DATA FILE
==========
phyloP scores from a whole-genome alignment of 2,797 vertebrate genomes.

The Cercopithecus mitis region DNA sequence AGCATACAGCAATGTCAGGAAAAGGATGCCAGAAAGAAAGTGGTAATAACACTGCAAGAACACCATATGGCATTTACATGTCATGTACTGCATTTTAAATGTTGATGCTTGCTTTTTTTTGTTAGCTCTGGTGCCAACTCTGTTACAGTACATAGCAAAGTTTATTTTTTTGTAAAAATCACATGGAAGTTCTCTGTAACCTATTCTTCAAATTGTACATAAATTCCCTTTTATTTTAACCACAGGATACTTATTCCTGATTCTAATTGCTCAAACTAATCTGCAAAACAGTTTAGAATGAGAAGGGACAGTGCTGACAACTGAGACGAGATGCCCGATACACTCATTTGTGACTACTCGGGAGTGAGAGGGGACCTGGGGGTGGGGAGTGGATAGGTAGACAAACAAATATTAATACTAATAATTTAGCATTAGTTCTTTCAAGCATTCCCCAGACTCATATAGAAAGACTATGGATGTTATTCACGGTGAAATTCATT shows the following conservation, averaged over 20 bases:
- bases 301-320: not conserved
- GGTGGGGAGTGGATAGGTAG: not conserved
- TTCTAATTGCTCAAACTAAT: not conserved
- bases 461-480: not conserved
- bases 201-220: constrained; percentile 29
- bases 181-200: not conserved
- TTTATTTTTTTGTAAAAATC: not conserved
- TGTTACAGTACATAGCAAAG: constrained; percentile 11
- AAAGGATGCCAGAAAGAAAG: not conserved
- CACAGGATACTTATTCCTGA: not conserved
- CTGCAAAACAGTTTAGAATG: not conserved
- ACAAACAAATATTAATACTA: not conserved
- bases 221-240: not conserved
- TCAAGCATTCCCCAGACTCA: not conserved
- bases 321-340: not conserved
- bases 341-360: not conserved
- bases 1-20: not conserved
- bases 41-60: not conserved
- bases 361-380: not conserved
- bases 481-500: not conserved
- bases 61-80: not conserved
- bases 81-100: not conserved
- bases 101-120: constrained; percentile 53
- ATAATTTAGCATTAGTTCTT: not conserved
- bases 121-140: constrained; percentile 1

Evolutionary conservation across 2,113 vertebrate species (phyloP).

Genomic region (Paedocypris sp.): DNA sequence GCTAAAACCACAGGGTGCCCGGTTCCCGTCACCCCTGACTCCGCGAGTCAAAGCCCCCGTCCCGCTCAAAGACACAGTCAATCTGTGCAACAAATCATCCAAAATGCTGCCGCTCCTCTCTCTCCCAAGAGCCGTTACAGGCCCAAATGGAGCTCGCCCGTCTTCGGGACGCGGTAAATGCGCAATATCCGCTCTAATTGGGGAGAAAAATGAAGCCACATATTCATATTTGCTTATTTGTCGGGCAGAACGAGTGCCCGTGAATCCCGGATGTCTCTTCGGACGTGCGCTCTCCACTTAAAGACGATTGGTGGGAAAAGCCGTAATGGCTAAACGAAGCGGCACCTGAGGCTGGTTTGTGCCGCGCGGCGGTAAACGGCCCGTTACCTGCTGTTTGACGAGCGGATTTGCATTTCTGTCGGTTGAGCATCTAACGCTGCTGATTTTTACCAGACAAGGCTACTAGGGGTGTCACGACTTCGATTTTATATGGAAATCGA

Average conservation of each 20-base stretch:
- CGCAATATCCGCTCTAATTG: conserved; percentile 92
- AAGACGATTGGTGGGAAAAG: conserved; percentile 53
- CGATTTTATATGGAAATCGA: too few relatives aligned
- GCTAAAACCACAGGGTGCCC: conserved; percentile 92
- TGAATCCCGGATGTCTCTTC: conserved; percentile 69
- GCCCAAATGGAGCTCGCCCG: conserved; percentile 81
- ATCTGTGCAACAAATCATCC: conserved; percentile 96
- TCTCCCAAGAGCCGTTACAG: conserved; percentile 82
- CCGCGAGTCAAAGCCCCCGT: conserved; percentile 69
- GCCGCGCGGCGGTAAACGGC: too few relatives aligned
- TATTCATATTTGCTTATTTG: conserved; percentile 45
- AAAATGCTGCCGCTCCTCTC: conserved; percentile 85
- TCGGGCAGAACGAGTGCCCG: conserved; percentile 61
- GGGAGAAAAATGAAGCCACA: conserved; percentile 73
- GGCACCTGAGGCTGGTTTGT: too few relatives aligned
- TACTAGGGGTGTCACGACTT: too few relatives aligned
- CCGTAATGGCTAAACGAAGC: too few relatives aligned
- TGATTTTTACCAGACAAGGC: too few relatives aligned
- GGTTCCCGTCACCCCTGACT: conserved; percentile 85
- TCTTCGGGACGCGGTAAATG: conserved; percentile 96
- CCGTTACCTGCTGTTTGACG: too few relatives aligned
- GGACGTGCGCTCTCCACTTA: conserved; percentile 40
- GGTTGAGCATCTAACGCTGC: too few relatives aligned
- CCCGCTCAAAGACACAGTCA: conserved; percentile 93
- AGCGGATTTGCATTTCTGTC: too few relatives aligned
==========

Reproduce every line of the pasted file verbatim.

phyloP scores from a whole-genome alignment of 2,797 vertebrate genomes.

The Cercopithecus mitis region DNA sequence AGCATACAGCAATGTCAGGAAAAGGATGCCAGAAAGAAAGTGGTAATAACACTGCAAGAACACCATATGGCATTTACATGTCATGTACTGCATTTTAAATGTTGATGCTTGCTTTTTTTTGTTAGCTCTGGTGCCAACTCTGTTACAGTACATAGCAAAGTTTATTTTTTTGTAAAAATCACATGGAAGTTCTCTGTAACCTATTCTTCAAATTGTACATAAATTCCCTTTTATTTTAACCACAGGATACTTATTCCTGATTCTAATTGCTCAAACTAATCTGCAAAACAGTTTAGAATGAGAAGGGACAGTGCTGACAACTGAGACGAGATGCCCGATACACTCATTTGTGACTACTCGGGAGTGAGAGGGGACCTGGGGGTGGGGAGTGGATAGGTAGACAAACAAATATTAATACTAATAATTTAGCATTAGTTCTTTCAAGCATTCCCCAGACTCATATAGAAAGACTATGGATGTTATTCACGGTGAAATTCATT shows the following conservation, averaged over 20 bases:
- bases 301-320: not conserved
- GGTGGGGAGTGGATAGGTAG: not conserved
- TTCTAATTGCTCAAACTAAT: not conserved
- bases 461-480: not conserved
- bases 201-220: constrained; percentile 29
- bases 181-200: not conserved
- TTTATTTTTTTGTAAAAATC: not conserved
- TGTTACAGTACATAGCAAAG: constrained; percentile 11
- AAAGGATGCCAGAAAGAAAG: not conserved
- CACAGGATACTTATTCCTGA: not conserved
- CTGCAAAACAGTTTAGAATG: not conserved
- ACAAACAAATATTAATACTA: not conserved
- bases 221-240: not conserved
- TCAAGCATTCCCCAGACTCA: not conserved
- bases 321-340: not conserved
- bases 341-360: not conserved
- bases 1-20: not conserved
- bases 41-60: not conserved
- bases 361-380: not conserved
- bases 481-500: not conserved
- bases 61-80: not conserved
- bases 81-100: not conserved
- bases 101-120: constrained; percentile 53
- ATAATTTAGCATTAGTTCTT: not conserved
- bases 121-140: constrained; percentile 1

Evolutionary conservation across 2,113 vertebrate species (phyloP).

Genomic region (Paedocypris sp.): DNA sequence GCTAAAACCACAGGGTGCCCGGTTCCCGTCACCCCTGACTCCGCGAGTCAAAGCCCCCGTCCCGCTCAAAGACACAGTCAATCTGTGCAACAAATCATCCAAAATGCTGCCGCTCCTCTCTCTCCCAAGAGCCGTTACAGGCCCAAATGGAGCTCGCCCGTCTTCGGGACGCGGTAAATGCGCAATATCCGCTCTAATTGGGGAGAAAAATGAAGCCACATATTCATATTTGCTTATTTGTCGGGCAGAACGAGTGCCCGTGAATCCCGGATGTCTCTTCGGACGTGCGCTCTCCACTTAAAGACGATTGGTGGGAAAAGCCGTAATGGCTAAACGAAGCGGCACCTGAGGCTGGTTTGTGCCGCGCGGCGGTAAACGGCCCGTTACCTGCTGTTTGACGAGCGGATTTGCATTTCTGTCGGTTGAGCATCTAACGCTGCTGATTTTTACCAGACAAGGCTACTAGGGGTGTCACGACTTCGATTTTATATGGAAATCGA

Average conservation of each 20-base stretch:
- CGCAATATCCGCTCTAATTG: conserved; percentile 92
- AAGACGATTGGTGGGAAAAG: conserved; percentile 53
- CGATTTTATATGGAAATCGA: too few relatives aligned
- GCTAAAACCACAGGGTGCCC: conserved; percentile 92
- TGAATCCCGGATGTCTCTTC: conserved; percentile 69
- GCCCAAATGGAGCTCGCCCG: conserved; percentile 81
- ATCTGTGCAACAAATCATCC: conserved; percentile 96
- TCTCCCAAGAGCCGTTACAG: conserved; percentile 82
- CCGCGAGTCAAAGCCCCCGT: conserved; percentile 69
- GCCGCGCGGCGGTAAACGGC: too few relatives aligned
- TATTCATATTTGCTTATTTG: conserved; percentile 45
- AAAATGCTGCCGCTCCTCTC: conserved; percentile 85
- TCGGGCAGAACGAGTGCCCG: conserved; percentile 61
- GGGAGAAAAATGAAGCCACA: conserved; percentile 73
- GGCACCTGAGGCTGGTTTGT: too few relatives aligned
- TACTAGGGGTGTCACGACTT: too few relatives aligned
- CCGTAATGGCTAAACGAAGC: too few relatives aligned
- TGATTTTTACCAGACAAGGC: too few relatives aligned
- GGTTCCCGTCACCCCTGACT: conserved; percentile 85
- TCTTCGGGACGCGGTAAATG: conserved; percentile 96
- CCGTTACCTGCTGTTTGACG: too few relatives aligned
- GGACGTGCGCTCTCCACTTA: conserved; percentile 40
- GGTTGAGCATCTAACGCTGC: too few relatives aligned
- CCCGCTCAAAGACACAGTCA: conserved; percentile 93
- AGCGGATTTGCATTTCTGTC: too few relatives aligned